Top Senate Republicans are weighing taking Gov. Janet Napolitano to court, saying she has illegally voided a state law through an administrative order.
Senate Majority Leader Thayer Verschoor said Monday that Napolitano’s decision last week to ban certain “alternate-fuel” vehicles from car pool lanes contradicts existing statutes.
“This is a horrible precedent,” the Gilbert Republican said Monday. “We’re allowing the governor to basically ... overturn the Legislature.”
The 1997 law states that vehicles that can be powered by either gasoline or an alternative, such as propane or compressed natural gas, can use the car pool lanes at any hour. The law even allows access if the driver is the only occupant of the vehicle.
But Napolitano issued an order Friday to ban those vehicles from the state’s car pool lanes.
Napolitano’s order also aims to allow the owners of “hybrid” vehicles, which run on a combination of gas and electricity, to use those lanes if they meet certain fuel-efficiency standards.
Jeanine L’Ecuyer, the governor’s press aide, said the governor did nothing wrong because the state statute conflicts with federal restrictions on the use of car pool lanes.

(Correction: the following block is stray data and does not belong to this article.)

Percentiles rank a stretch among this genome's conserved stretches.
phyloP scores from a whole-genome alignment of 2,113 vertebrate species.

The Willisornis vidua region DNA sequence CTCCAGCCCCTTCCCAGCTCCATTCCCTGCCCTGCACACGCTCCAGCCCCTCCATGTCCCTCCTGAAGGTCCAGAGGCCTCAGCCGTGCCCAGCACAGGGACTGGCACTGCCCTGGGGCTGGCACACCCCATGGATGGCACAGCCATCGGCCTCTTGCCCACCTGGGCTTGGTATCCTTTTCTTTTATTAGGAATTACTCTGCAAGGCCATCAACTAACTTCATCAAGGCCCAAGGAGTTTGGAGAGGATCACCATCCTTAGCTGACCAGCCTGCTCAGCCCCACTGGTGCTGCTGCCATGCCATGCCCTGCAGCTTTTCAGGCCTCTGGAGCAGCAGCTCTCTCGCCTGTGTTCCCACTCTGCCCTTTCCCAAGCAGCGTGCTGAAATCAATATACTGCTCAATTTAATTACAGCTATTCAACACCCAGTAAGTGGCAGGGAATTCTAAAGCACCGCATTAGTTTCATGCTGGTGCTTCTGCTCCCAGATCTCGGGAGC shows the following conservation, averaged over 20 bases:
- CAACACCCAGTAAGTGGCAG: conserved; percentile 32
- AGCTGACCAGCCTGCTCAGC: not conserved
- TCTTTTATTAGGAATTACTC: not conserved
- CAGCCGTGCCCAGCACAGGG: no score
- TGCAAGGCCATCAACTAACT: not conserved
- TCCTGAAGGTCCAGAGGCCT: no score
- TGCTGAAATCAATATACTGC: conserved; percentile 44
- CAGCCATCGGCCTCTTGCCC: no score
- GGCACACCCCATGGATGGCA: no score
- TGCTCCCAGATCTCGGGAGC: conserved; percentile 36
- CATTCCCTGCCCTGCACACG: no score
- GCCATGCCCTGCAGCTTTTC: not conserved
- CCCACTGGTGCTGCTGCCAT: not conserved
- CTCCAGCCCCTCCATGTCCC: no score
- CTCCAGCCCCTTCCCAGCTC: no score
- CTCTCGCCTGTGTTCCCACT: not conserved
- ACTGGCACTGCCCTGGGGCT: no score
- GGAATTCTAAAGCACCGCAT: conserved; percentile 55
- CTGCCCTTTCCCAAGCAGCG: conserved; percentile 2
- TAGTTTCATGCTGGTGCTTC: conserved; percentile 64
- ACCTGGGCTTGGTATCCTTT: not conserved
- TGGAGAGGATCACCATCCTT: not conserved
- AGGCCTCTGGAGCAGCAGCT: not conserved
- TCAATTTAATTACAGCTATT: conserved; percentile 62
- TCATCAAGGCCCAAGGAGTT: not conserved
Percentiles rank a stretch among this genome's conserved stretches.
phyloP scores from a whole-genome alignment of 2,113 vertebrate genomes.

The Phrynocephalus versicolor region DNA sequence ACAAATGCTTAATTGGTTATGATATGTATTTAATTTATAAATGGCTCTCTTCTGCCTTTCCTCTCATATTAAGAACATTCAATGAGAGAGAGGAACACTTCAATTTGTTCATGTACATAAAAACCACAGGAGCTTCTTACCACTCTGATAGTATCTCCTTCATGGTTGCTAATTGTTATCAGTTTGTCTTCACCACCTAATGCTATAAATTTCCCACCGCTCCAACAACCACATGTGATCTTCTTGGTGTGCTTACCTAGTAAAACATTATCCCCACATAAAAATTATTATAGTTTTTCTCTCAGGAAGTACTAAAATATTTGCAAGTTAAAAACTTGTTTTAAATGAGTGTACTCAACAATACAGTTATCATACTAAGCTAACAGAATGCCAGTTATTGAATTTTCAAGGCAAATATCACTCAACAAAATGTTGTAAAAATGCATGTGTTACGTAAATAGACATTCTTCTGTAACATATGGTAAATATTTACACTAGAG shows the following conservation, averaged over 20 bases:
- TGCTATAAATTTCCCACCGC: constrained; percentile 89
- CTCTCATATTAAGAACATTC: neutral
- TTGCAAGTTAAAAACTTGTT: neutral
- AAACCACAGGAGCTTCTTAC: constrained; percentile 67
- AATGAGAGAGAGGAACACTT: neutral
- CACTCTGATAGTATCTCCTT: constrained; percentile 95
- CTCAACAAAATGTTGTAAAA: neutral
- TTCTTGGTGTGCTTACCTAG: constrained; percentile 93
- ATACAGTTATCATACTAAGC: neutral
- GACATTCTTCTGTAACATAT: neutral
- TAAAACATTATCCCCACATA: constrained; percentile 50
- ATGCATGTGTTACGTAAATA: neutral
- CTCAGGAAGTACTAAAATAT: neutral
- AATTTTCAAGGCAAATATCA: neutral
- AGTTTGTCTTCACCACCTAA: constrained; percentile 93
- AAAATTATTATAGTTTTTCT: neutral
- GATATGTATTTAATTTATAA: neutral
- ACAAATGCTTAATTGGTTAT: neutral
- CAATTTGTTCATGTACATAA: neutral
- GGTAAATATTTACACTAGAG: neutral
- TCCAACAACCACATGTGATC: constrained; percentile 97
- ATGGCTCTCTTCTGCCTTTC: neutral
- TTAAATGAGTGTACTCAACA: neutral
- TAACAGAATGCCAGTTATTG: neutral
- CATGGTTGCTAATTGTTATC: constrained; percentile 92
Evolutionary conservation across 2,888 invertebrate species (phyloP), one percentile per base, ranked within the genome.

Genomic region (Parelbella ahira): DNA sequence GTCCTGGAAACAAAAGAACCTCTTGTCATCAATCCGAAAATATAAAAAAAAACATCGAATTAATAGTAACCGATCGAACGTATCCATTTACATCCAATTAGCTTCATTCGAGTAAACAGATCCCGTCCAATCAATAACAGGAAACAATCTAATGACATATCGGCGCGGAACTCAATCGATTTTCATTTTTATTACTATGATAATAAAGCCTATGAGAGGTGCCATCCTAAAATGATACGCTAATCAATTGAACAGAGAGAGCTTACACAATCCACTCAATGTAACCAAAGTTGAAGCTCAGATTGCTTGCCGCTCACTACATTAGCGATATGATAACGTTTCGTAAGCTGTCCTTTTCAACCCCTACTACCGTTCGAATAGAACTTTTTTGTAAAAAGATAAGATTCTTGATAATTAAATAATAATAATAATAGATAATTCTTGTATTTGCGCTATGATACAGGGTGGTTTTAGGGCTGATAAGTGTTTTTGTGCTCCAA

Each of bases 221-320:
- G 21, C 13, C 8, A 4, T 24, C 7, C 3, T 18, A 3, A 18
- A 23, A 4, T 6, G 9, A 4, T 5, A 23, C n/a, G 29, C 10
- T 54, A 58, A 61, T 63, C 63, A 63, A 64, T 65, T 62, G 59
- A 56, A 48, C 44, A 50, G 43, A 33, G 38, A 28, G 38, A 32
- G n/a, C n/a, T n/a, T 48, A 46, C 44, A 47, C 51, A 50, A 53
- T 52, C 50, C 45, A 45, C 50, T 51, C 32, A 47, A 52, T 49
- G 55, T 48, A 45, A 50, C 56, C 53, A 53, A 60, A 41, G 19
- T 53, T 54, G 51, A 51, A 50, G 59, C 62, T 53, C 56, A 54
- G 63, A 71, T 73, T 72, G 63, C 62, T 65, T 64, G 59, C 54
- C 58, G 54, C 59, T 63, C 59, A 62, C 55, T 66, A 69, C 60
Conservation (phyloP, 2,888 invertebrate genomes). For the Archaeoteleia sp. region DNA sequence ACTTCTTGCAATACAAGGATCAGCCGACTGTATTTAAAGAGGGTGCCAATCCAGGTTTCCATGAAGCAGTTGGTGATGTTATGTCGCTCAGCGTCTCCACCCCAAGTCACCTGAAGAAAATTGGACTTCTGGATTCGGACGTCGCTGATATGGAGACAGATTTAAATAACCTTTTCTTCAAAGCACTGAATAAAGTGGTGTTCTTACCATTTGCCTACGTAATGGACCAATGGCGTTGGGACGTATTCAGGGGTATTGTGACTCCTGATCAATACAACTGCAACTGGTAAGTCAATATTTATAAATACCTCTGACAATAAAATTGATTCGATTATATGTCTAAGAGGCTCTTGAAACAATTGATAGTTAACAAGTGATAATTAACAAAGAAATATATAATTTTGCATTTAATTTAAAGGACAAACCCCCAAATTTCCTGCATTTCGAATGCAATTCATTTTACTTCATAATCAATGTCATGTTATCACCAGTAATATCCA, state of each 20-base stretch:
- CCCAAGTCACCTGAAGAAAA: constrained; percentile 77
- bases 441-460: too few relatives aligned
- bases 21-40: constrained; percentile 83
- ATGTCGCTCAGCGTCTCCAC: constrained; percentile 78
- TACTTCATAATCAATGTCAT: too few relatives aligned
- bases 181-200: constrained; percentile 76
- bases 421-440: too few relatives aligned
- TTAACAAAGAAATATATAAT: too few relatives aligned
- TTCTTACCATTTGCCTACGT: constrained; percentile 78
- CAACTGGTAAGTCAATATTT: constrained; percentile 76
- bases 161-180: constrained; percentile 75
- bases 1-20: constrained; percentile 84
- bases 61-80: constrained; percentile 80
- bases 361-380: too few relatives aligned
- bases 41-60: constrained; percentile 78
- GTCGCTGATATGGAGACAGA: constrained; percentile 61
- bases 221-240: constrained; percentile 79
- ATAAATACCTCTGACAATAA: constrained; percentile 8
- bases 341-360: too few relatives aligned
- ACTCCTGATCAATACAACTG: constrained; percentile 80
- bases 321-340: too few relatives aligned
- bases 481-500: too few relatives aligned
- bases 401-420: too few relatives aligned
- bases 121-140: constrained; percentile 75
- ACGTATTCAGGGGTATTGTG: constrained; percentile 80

L’Ecuyer conceded, though, that Napolitano has known of the apparent conflict for months and did not approach state lawmakers before making the decision.
Verschoor said the courts are going to get involved one way or the other.
At the very least, he said someone who owns one of these vehicles will get a ticket and challenge it in court, pointing to the statute still on the books.
“It hasn’t been repealed,” he said.
But Verschoor said the fastest way to a resolution might be to ask the state Supreme Court to overturn the governor’s order.
It wouldn’t be the first time: The Legislature last year challenged what some lawmakers contended was an unconstitutional use of the governor’s power of line-item veto.
The Supreme Court ruled to void Napolitano’s action last year.
Senate President Tim Bee agreed that the governor may have overstepped her authority by overriding a statute with an executive order.
Bee said staff attorneys are reviewing the issue and lawmakers “will have an appropriate response.”
Doug Nintzel, spokesman for the state Department of Transportation, defended the governor’s action.
Nintzel said Napolitano’s willingness to oust the “bifuel’’ vehicles from the car pool lanes paved the way for the Federal Highway Administration to give permission for owners of hybrid vehicles to now use those lanes.